City Briefs |

City Briefs

Old Town park planned

The Park City Council on Thursday approved a contract to build a small park in Old Town, advancing the local government’s longstanding efforts to provide gathering places in neighborhoods.

The elected officials agreed to spend $121,913 on the park, which will be built between Main Street, Hillside Avenue and Sandridge Avenue. Matt Twombly, who designs parks for City Hall, says it will cover about a half an acre and the land abuts Poison Creek on its eastern border.

The park will feature a walkway, a small bridge spanning the creek, a seating area and a shady section. Twombly said the park will include a connection to a trail on the other side of Poison Creek.

He called it "a place for someone to go sit and enjoy a passive space." He said neighbors in Old Town will visit the park the most frequently.

Twombly said the park could be opened by the end of 2008.

The City Councilors agreed to a deal with a Salt Lake Valley firm called DRD Paving, LLC. David Harrison, the firm’s owner, said in an interview he is pleased to build parks like the one in Old Town. Most of DRD Paving’s contracts are for roadwork.

"It leaves me a legacy of something other than a road," he said in an interview.

Harrison’s firm has previously built small parks elsewhere in Park City, including outside the Racquet Club and on Main Street, he said.

The City Council chose DRD Paving over four other firms that submitted bids, with DRD Paving submitting the lowest bid. Other bids ranged from $131,241 to $197,500.

City officials for years have put money into smaller parks like the one DRD Paving will build, saying neighborhoods benefit when the smaller parks open.

Twombly said another park is being designed for land off Holiday Ranch Loop Road on the edge of Park Meadows. It is slated for a parcel next to a new fire station.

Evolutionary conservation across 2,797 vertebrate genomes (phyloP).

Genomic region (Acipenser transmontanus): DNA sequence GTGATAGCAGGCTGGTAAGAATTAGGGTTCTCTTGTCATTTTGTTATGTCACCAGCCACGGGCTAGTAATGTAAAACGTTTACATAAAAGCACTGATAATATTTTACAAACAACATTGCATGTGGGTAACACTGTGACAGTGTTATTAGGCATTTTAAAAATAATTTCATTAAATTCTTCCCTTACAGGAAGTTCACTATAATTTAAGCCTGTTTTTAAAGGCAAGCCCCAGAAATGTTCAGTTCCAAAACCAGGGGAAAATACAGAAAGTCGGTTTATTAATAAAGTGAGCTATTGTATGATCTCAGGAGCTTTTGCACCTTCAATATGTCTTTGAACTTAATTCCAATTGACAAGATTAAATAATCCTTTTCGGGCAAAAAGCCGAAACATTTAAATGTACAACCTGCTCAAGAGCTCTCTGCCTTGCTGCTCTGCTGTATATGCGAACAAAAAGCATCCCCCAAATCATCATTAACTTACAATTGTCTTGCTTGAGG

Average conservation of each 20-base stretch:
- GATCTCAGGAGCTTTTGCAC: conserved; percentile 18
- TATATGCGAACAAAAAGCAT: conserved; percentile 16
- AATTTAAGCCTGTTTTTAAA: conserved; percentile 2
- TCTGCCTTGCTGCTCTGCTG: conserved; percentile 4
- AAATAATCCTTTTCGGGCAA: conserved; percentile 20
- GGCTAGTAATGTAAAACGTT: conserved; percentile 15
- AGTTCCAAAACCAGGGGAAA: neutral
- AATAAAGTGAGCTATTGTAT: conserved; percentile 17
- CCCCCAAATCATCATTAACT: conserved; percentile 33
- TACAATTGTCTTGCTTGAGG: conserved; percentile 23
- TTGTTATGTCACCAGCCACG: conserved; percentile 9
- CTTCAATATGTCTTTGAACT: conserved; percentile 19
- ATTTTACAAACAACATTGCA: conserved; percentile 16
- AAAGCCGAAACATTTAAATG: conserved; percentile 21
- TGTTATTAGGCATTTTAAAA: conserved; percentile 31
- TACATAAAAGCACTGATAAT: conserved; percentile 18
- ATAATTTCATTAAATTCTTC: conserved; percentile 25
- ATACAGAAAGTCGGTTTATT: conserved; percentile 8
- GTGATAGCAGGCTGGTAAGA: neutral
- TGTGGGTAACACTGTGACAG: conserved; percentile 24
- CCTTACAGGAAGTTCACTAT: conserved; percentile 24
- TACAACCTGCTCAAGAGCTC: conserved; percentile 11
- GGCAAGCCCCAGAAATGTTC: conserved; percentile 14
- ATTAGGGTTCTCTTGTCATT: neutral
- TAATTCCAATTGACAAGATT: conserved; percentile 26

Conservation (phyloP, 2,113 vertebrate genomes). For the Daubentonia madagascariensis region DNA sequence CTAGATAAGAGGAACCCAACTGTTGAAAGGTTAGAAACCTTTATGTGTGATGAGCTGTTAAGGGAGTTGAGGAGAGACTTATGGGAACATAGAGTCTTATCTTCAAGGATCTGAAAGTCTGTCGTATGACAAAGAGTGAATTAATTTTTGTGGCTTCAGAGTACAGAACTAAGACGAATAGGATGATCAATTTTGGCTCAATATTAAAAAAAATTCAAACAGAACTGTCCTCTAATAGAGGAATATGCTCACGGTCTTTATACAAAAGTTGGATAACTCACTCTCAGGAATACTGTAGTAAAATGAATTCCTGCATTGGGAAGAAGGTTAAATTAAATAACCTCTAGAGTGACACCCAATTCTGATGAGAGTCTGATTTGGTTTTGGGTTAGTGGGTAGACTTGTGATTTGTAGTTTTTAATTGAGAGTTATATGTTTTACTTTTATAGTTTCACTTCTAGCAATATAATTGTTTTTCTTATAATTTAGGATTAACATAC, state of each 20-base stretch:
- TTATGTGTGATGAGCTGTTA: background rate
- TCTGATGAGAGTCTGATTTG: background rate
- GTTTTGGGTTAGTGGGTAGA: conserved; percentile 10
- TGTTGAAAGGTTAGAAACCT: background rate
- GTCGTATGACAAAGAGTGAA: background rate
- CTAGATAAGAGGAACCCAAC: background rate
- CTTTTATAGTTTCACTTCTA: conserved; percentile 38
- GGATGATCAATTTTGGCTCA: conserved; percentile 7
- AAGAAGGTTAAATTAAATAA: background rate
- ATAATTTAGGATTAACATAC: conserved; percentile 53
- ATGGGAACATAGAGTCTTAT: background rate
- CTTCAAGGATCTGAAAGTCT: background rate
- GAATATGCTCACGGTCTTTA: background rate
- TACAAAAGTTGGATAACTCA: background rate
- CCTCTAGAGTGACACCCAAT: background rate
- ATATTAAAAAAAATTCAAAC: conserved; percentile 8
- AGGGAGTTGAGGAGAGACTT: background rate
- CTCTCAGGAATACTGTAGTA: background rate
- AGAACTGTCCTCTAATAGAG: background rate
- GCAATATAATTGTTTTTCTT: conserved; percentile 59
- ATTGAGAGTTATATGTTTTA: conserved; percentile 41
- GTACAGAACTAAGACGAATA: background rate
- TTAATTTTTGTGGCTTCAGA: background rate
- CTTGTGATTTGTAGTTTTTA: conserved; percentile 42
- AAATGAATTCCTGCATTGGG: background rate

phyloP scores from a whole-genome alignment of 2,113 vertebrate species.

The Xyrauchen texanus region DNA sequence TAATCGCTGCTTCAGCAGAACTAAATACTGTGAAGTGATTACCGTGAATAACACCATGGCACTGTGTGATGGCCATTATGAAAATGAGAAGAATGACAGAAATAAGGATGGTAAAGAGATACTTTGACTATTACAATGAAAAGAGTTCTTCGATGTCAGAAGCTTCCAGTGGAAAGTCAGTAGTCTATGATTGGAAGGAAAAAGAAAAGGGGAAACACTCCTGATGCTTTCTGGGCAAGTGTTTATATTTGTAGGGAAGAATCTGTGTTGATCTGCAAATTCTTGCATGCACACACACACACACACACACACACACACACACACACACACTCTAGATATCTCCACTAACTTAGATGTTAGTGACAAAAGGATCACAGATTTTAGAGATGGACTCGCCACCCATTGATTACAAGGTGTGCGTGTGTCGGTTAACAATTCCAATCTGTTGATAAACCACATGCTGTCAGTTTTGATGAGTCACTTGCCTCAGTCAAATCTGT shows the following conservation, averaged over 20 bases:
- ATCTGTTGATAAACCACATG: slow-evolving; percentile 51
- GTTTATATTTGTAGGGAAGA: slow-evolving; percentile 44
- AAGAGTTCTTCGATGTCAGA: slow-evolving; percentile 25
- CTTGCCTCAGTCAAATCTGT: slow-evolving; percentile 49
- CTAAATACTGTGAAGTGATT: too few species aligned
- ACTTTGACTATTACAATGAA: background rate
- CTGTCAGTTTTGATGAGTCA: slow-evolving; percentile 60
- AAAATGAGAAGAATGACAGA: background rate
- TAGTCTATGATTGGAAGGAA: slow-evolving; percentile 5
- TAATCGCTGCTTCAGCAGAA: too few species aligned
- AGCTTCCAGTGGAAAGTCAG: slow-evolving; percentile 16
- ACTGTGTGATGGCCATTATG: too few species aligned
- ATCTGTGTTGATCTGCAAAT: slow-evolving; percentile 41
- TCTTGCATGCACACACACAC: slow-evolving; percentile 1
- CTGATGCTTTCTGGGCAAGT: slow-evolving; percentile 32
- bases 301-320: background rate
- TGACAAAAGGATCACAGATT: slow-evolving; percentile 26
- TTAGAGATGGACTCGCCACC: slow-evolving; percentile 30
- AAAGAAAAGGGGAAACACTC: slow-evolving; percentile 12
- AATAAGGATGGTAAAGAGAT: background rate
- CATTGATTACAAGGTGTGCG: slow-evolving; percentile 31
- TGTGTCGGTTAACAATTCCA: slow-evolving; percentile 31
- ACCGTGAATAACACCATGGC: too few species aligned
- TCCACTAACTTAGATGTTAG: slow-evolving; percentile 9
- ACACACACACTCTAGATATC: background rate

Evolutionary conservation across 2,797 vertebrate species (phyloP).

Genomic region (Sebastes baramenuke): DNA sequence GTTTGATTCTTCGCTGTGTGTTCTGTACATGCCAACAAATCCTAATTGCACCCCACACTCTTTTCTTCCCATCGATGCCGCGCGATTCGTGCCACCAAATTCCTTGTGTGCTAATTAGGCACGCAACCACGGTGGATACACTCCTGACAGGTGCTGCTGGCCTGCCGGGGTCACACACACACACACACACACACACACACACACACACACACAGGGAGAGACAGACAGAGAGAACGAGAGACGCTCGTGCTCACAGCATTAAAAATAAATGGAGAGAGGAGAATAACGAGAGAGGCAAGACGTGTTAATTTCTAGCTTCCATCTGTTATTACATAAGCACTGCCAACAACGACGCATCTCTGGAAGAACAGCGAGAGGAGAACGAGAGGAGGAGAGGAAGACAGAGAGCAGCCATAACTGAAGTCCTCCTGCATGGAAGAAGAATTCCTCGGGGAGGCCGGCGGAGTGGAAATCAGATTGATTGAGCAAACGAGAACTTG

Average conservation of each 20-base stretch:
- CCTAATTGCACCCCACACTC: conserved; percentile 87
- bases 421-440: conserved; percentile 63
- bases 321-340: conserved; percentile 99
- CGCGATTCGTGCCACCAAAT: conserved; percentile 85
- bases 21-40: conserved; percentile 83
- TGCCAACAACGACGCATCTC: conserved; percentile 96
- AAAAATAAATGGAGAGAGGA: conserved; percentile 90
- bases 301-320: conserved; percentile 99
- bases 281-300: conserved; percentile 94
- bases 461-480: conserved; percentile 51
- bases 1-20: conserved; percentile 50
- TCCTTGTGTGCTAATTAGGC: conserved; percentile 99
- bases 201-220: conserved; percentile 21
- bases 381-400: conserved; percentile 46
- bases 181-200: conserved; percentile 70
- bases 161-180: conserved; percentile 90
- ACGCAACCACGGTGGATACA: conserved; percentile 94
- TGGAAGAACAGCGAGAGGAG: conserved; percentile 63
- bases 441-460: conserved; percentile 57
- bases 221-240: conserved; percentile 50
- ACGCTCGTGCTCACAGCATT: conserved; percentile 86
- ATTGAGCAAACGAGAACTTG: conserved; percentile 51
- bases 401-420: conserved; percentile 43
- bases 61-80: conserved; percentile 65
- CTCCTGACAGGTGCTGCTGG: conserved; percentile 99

Construction numbers behind

The Park City construction industry through the end of the summer remained behind the record pace of 2007, the city’s Building Department reports, making it less likely another standard will be set this year.

According to the Building Department, the industry had tallied about $128.6 million by the end of August. The figure trails the approximately $163.4 million that had been recorded through the same period in 2007.

The department in August issued 115 permits valued at a combined $7.8 million, trailing the previous month and the same month in the year before. The permits in August included seven for houses, worth about $2.5 million combined. Two commercial buildings also received permits, valued at $2.7 million.

Permits for alterations and additions, numbering 91, accounted for about $2.4 million. Most of the alterations and additions were made to dwellings.

The number of electrical, plumbing and mechanical permits was mixed compared to the previous month and the same month the previous year.

The city’s building inspectors averaged 268 inspections each day in August, up from the previous month and the same month the year before.

The construction industry in 2007 posted $239.7 million worth of work, besting the record set in 2006. Officials have said throughout 2008 that the figures would be strong, but they have doubted that a third consecutive record would be set.

This year, though, will still likely end as one of the busiest years on record.

The Park City area in 2008 has suffered a slump in the housing market, but the real estate industry remains optimistic, saying that Park City offers competitive prices compared to other mountain resorts like Aspen, Colo., Jackson, Wyo., and Ketchum, Idaho.

Compiled by Jay Hamburger

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